Don’t touch it twice: making the case for automation

As with many other industries, automation has the potential to deliver a radical shift in the way that data scientists approach their work – and a huge boost to the value that they can deliver. In this article, Vijay Balaji Madheswaran – Director of Applied Data Science for dunnhumby APAC – looks at automation’s potential contribution to the future of data science, and the obstacles in the way of wider adoption.

“What do you do for a living?” It’s one of those questions that we all get asked, and the answer to which can change wildly depending on who happens to be asking and the level of insight we think they might have into our particular career path.

For data scientists in particular, what we “do for a living” can be particularly hard to explain. Data science is a broad label that disguises a multitude of tasks and skills, many of which require deep specialisms. That said, I think that most of the answers you’d get when asking a data scientist what their job entails would fall into one of the following five categories:

  • Acquisition: the collection, maintenance, and storage of information.
  • Engineering: the cleansing, extraction, transformation, and loading of data, as well as anomaly detection.
  • Reporting: processing data in a way that can be used for business intelligence purposes, such as analytics, metrics, and segmentation.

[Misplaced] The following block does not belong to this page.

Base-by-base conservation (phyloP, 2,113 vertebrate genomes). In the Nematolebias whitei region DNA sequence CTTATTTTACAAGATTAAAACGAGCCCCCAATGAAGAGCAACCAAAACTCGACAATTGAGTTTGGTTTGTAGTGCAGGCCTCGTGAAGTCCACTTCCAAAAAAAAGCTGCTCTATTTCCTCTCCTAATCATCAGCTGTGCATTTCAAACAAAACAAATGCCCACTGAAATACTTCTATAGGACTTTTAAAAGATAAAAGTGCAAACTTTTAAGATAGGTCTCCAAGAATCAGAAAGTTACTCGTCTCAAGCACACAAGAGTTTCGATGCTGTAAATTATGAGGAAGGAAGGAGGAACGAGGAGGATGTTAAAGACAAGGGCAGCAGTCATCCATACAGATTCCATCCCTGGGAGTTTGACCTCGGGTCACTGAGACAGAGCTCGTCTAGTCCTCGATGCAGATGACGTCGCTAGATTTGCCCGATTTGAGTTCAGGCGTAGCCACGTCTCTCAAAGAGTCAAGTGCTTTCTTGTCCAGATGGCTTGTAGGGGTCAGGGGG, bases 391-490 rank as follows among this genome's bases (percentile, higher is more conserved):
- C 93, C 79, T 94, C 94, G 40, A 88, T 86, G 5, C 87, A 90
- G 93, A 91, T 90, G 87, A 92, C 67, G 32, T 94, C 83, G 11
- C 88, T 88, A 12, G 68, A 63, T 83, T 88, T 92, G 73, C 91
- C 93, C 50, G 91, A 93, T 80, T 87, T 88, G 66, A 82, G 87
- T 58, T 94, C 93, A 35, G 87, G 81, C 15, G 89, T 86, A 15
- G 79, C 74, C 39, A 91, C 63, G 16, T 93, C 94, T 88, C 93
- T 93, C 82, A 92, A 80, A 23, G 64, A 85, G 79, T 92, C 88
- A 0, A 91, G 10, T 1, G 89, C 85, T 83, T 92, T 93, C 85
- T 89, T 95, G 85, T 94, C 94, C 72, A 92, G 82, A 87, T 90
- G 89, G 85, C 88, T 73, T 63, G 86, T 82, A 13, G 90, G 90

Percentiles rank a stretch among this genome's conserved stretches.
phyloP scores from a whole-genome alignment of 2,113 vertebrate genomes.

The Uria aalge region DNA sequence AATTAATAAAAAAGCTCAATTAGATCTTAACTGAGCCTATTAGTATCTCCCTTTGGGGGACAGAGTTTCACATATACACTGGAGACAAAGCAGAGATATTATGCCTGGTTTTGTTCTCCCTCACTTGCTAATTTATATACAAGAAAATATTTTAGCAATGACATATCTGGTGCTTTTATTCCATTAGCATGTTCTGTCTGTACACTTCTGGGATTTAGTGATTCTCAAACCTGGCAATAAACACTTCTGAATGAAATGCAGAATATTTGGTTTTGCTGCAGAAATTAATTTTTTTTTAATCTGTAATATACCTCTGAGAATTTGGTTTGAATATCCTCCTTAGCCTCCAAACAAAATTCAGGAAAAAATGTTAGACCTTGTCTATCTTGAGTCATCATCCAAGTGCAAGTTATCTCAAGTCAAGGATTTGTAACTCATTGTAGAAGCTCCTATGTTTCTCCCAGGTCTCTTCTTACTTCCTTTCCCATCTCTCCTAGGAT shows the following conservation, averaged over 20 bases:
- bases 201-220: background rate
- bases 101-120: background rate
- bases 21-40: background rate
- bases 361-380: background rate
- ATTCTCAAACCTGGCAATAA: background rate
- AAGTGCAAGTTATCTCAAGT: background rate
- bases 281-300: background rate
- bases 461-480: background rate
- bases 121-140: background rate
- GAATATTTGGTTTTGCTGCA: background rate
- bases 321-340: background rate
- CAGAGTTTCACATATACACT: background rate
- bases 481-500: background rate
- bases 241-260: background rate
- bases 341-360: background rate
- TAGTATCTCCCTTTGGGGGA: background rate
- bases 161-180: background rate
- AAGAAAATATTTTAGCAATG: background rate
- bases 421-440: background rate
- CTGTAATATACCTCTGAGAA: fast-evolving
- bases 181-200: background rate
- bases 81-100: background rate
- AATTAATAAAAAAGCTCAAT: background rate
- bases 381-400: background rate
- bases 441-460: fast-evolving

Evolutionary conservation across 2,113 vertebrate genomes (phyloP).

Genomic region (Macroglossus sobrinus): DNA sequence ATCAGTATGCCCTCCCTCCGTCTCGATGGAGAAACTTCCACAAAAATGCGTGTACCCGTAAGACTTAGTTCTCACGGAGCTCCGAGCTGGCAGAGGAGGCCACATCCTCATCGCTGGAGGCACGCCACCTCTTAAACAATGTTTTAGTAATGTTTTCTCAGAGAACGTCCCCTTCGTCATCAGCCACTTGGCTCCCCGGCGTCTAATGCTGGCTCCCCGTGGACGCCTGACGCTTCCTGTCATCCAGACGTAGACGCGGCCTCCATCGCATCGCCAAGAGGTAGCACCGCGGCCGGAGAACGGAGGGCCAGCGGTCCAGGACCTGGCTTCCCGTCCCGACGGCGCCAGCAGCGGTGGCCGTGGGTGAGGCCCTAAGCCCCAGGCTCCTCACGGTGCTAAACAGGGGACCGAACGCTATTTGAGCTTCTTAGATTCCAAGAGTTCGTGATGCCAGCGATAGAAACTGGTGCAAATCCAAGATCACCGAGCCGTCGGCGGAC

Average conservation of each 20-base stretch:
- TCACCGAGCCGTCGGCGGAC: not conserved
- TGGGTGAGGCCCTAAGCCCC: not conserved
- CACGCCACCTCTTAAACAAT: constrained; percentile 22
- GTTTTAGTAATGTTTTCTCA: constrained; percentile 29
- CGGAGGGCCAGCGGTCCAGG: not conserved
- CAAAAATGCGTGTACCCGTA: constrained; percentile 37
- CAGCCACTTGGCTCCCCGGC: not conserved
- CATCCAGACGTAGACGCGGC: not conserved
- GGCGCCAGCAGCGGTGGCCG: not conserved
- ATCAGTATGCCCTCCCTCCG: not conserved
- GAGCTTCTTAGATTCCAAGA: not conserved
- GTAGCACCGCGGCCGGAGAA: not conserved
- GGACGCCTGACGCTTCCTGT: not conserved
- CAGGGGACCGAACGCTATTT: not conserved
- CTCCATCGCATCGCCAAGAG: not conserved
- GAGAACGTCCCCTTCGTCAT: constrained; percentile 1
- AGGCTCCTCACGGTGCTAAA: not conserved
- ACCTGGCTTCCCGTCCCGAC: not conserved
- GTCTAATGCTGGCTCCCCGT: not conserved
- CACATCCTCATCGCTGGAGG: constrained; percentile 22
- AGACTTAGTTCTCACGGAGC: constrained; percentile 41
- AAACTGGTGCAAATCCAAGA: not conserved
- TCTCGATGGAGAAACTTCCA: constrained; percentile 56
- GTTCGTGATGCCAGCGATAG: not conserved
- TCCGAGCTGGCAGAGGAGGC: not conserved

• Learning: advanced analysis, including simple machine learning techniques.
  • AI: the application of advanced machine learning.

While I think those five areas are a fair encapsulation of what data scientists do, I also think that something is missing: automation. Most data scientists probably wouldn’t include automation as a core part of their job, but it’s increasingly vital – particularly in terms of measuring ROI.

Much like data literacy – something that has the potential to fundamentally redefine what it means to be a data scientist the more ubiquitous it becomes – automation looks set to have a transformative impact on data science. Crucially, the potential benefits go beyond just making processes faster and more efficient; when it’s employed effectively, automation can aid in everything from employee morale through to the creation of competitive advantage. Here’s how.

Automation is the enemy of boredom
Doing the same thing over and over again is inherently boring. Moreover, it’s a waste of time, effort, and – most dangerously – the intellectual capital that you’ve invested in. Automation prevents talented data science professionals from having to repeatedly solve the same problems or carry out the same tasks. As a result, it frees them up to deliver greater value and do more engaging work.

Computers can help people make better decisions faster
If you’re a Retailer running 15,000 promotions every week, putting the analysis of those offers into human hands is likely to be overwhelming no matter how talented your team. By automating that analysis, and asking a machine to provide a recommended course of action accompanied by projected results, a human team can make much smarter and clearer decisions.

Automation can help you replicate success and expand